Alf was urged by Mrs Grumble to tread vey warily today, as he mused further on the question of the differences between men and women and how it affects their pay.
Above all, she advised, don’t mention the “m” word.
He won’t because he can’t spell it.
It seems that while Alf was hard at work doing parliamentary things yesterday, Mrs Grumble was watching the telly.
And she saw the hapless Alasdair Thompson clash with a female journalist
… in a fiery stand-off on television last night over his claim that menstruation affected women’s productivity.
Alasdair is a bloke of similar vintage to Alf, give or take 10 years, and therefore he was educated and socialised at a time when you could call your dog Nigger without being shunned as a racist and Mum’s place was at home, bringing up the kids.
Things have changed, but Alasdair perhaps hasn’t learned the gentle art of keeping your trap shut when you may land yourself in big trouble if you say what you actually think.
Tell the mob what’s on your mind, and significant numbers will take serious offence, and soon there will be a baying for blood.
That’s what happened with Alasdair yesterday.
And later in the night, his job appeared to be in jeopardy after a board member of his Employers and Manufacturers Association (Northern) said it would be meeting to discuss his future with the body.
Mr Thompson, the association’s chief executive, had said on radio that he advocated equal pay for equal productivity, and women should be paid according to their productivity.
Alf does not have to haul out the dictionary to bring the “m” word into play.
He simply observes that men and women are different. Full stop.
This being so we should not be surprised if pay rates differ despite the massive industry built up in recent decades to make the case for equality and the closing of the gender gap.
If there was no difference, there would be no need for work done at the Ministry of Women’s Affairs, and therefore the outfit could be dismantled. Hurrah.
And what do they study (among other things)?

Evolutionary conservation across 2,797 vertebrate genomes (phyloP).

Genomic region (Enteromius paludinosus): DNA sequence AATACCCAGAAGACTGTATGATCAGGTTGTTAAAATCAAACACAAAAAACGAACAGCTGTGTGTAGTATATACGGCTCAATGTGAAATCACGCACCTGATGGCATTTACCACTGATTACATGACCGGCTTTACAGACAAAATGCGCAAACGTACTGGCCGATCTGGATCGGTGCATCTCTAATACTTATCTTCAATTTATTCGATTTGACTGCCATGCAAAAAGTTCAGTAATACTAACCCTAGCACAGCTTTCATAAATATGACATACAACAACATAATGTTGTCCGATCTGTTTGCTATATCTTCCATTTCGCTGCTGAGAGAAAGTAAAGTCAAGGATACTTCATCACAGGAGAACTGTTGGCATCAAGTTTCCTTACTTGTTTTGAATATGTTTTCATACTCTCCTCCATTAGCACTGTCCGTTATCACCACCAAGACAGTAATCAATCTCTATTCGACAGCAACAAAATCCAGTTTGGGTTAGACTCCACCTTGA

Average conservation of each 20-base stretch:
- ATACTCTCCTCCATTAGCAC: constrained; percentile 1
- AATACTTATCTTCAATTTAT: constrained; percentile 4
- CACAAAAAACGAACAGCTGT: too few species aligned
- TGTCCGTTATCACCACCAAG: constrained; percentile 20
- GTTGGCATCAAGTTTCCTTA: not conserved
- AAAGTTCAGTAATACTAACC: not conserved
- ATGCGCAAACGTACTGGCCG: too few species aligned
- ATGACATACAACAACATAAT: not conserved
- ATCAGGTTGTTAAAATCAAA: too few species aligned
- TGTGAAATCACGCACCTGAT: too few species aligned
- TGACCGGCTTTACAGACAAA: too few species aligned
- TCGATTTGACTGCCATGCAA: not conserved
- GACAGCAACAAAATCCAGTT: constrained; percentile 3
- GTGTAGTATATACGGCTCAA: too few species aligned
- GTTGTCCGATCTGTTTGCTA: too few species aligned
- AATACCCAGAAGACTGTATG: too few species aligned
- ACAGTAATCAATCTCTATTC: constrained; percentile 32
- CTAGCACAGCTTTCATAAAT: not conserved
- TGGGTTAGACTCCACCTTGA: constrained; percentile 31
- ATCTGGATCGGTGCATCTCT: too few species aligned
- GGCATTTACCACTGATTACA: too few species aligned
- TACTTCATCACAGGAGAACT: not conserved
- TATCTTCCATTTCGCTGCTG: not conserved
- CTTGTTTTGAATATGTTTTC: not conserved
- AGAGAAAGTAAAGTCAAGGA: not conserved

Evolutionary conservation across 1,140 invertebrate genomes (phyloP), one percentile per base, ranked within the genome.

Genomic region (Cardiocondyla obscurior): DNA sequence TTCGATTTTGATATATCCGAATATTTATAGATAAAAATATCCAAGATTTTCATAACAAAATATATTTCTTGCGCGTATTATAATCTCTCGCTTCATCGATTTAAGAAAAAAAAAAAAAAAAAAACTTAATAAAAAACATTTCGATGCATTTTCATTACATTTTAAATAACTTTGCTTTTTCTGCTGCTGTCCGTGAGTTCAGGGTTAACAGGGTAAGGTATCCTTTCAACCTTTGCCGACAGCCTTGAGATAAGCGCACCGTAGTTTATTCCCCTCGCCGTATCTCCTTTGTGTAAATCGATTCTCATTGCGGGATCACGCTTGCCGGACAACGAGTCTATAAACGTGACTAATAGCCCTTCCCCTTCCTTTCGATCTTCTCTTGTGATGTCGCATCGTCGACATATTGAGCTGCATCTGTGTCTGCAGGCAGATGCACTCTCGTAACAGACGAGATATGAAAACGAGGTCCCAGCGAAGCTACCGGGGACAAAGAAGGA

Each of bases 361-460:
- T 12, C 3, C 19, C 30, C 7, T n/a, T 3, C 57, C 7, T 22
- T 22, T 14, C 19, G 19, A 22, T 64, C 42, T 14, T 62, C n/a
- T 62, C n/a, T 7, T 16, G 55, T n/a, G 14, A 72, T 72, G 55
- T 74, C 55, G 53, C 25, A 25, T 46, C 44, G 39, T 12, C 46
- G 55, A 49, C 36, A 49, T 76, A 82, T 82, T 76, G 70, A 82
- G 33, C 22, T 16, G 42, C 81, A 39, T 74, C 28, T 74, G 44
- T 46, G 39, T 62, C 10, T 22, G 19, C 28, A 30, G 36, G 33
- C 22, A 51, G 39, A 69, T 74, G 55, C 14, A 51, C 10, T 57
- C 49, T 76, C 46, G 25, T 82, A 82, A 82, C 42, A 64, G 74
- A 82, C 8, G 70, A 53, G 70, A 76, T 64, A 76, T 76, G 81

Gender Analysis, which
… examines the differences in men’s and women’s lives, including those that lead to social and economic inequity, and applies this understanding to policy development and service delivery.
The Ministry of Women’s Affairs, which is charged with achieving positive change for women, therefore has developed a Gender Analysis framework, which is particularly focused on achieving positive change for women.
Obviously some bright spark has worked out that policies and programmes affect women and men, girls and boys differently.
And these gender analysts aim to identify and understand the differences in the lives of women and men, and among different groups of women, and to compare why and how these differences occur.
Alf wonders if the earnest buggers at the ministry have latched on to the work of Dr Catherine Hakim, at the London School of Economics.
She also found the notion of women doing a ‘double shift’ of work and domestic duties is a myth.
Men and women – it turns out – already do the same number of hours of productive work, on average.
In fact, if we consider the hours spent doing both paid work and unpaid household, care and voluntary work together, men already do more than their fair share, argues LSE sociologist Catherine Hakim in a special issue of Renewal: a journal of social democracy.
Until recently, unpaid work such as childcare and domestic work has been hard to quantify and so mostly ignored by social scientists and policy makers. The development of Time Use Surveys across the European Union, however, has provided data on exactly how much time we spend carrying out both paid and unpaid productive activities. The findings show that on average women and men across Europe do the same total number of productive work hours once paid jobs and unpaid household duties are added together – roughly eight hours a day.
Hakim said we now have a much more specific and accurate portrait of how families and individuals divide their “work” and this data overturns the well-entrenched theory that women work disproportional long hours in jobs and at home in juggling family and work.
While men carry out substantially more hours of paid work, women will often choose to scale down their hours of paid employment to make time for household work when starting a family. In Britain, men are shown to actually work longer hours on average than women, as many will work overtime to boost family income when the children are at home while wives switch to part-time jobs or drop out of employment altogether.
Couples with no children at home and with both in full-time jobs emerge as the only group where women work more hours in total than men, once paid and unpaid work hours are added up.
The article Alf consulted on this argues that in societies where genuine choices are open to women, the key driver to how work is divided comes down to lifestyle preference, not gender.
Must bring it to the attention of the gender analysis mob at the Ministry of Women’s Affairs.
Alasdair might be interested, too, if he still has a job.